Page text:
Talking yourself into the idea of Russell Westbrook as a core contributor on a championship contender is a tricky exercise these days. One might even call it futile. The Rockets thought they could win it all with him, only to lose in the second round before losing James Harden and ultimately blowing their team apart. The Wizards thought they could make a leap putting Westbrook next to Bradley Beal, only to finish four games under .500 having to crawl through the basement of the Eastern Conference play-in tournament.
There just doesn't seem to be a lot of mystery as to what Westbrook brings to the table in 2021. He'll fill up the stat sheet, but there is little to no evidence that he impacts winning on any sort of meaningful level. Fact is, he might impact losing. Considering he's set to make $44.2 million this coming season with a $47 million player option for 2022-23, you could've made the argument he had one of the more un-tradable contracts in the league.
And yet, not only did Westbrook get traded again on Thursday ... he got traded to an absolute jackpot situation with the Los Angeles Lakers, who immediately offer him his best opportunity at a championship since the long-lost Oklahoma City glory days. One has to wonder whether it was Westbrook's name or game that afforded him this opportunity, but either way it landed in his lap. Now he just has to take advantage of it.
Make no mistake: Westbrook can still play, which should go without saying for a guy who averaged a triple-double in four of the last five seasons. But there's context to his successes. It was not a coincidence, for instance, when Westbrook played perhaps the best basketball of his career after the Rockets traded Clint Capela to Atlanta from early February of 2019 to the COVID shutdown in mid-March.
That move was made for the sole purpose of opening up driving lanes for Westbrook, and he took advantage, significantly trimming his 3-point volume and resisting the urge to settle for his patented pull-ups. Westbrook looked good when Houston played five-out and also next to the super-floor-stretching Davis Bertans in Washington. He's going to be at his best with shooters around him and without a traditional center clogging the paint.
Problem is, the Lakers might be the worst 3-point shooting team in the league as currently constructed. In the deal for Westbrook, they sent out Kyle Kuzma and Kentavious Caldwell-Pope, their two leading 3-point converters from last season and the only two halfway threatening gunners in general. On top of that, we know Anthony Davis prefers to to play the four spot with a traditional center next to him. Put Westbrook on the floor with a paint-patrolling big man and no shooters to speak of, and the Lakers' floor spacing figures to resemble a phone booth.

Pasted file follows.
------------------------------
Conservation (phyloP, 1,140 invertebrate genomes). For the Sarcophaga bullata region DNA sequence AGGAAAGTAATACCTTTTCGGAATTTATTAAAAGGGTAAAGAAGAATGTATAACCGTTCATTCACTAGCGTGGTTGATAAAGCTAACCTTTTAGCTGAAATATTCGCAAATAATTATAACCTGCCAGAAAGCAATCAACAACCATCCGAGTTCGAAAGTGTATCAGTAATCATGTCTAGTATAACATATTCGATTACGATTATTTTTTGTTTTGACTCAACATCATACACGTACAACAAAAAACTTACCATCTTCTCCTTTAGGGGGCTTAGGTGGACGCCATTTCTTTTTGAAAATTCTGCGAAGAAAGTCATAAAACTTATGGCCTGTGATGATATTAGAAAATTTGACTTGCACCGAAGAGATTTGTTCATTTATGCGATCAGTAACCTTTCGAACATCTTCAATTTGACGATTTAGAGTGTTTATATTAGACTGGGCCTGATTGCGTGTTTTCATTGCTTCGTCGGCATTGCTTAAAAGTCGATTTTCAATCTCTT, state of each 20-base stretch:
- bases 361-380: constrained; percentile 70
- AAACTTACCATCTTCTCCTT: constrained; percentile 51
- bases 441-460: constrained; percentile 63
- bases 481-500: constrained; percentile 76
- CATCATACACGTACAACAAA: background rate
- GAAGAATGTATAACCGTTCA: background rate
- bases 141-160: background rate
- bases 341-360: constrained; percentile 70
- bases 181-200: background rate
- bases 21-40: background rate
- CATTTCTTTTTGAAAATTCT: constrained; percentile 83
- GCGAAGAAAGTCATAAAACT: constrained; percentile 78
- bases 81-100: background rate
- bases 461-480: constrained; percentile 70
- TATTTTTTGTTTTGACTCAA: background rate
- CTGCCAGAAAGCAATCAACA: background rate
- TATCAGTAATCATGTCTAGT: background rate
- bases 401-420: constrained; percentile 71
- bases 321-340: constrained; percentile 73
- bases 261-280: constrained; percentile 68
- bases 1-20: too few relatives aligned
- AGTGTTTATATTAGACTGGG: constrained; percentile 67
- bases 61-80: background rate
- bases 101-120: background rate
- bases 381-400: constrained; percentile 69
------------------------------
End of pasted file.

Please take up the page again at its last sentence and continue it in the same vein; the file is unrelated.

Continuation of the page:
In theory, this is either going to force Westbrook into a lot of pull-up jumpers (no bueno for literally the worst 3-point shooter in NBA history with at least 2,500 attempts), or a lot of head-down drives through a congested lane, which doesn't exactly scream efficiency. So where does Westbrook fit? My answer to that at the moment is I don't entirely know. What I do know is Westbrook needs to figure it out, because opportunities like this don't come along very often. This is not just his best chance at a title; it might also be his last.
The glass-half-full outlook has Westbrook taking a good chunk of playmaking duties off LeBron's plate. He's still almost impossible to keep out of the lane, and he'll surely create a ton of interior assists to Davis and other bigs by sucking shot blockers into his still-ferocious rim attacks. In closing lineups, it should help Westbrook when Davis moves to center and plays more on the perimeter in pick-and-roll action with LeBron, who can also, hopefully, play fewer minutes in his 19th season without the team falling apart.
Last year, the Lakers were outscored by 12.8 points per 100 possessions without LeBron on the floor, per Cleaning the Glass. Dennis Schroder was supposed to be the fix for that problem, but he didn't go as planned. Westbrook is the new solution. You can visualize Westbrook playing with Davis (a pick-and-roll partner unlike any Russ has ever played with) and get excited about the possibilities in non-LeBron minutes.
The Lakers aren't done filling out the roster, either. They have the taxpayer mid-level exception, and they could still make a move for Buddy Hield, perhaps as an expanded version of this trade to include a third team (Sacramento). If that happens, watch out. Hield's shooting on this roster would be doubly dangerous.
The Lakers owe it to themselves to try to put Westbrook in as good a situation as possible, both through the remainder of their roster moves and their rotations, but ultimately they've already provided this fading star with a golden opportunity to rediscover the light. He can't try to do too much with that opportunity. He can't settle for jumpers. He has to commit defensively. He has to know he's not the head of the snake, which one can only presume he does. This isn't about gaudy stats anymore. This is about a championship. Let's hope the stakes bring out the best in Westbrook, who has the chance to rewrite his polarizing story in the final few chapters.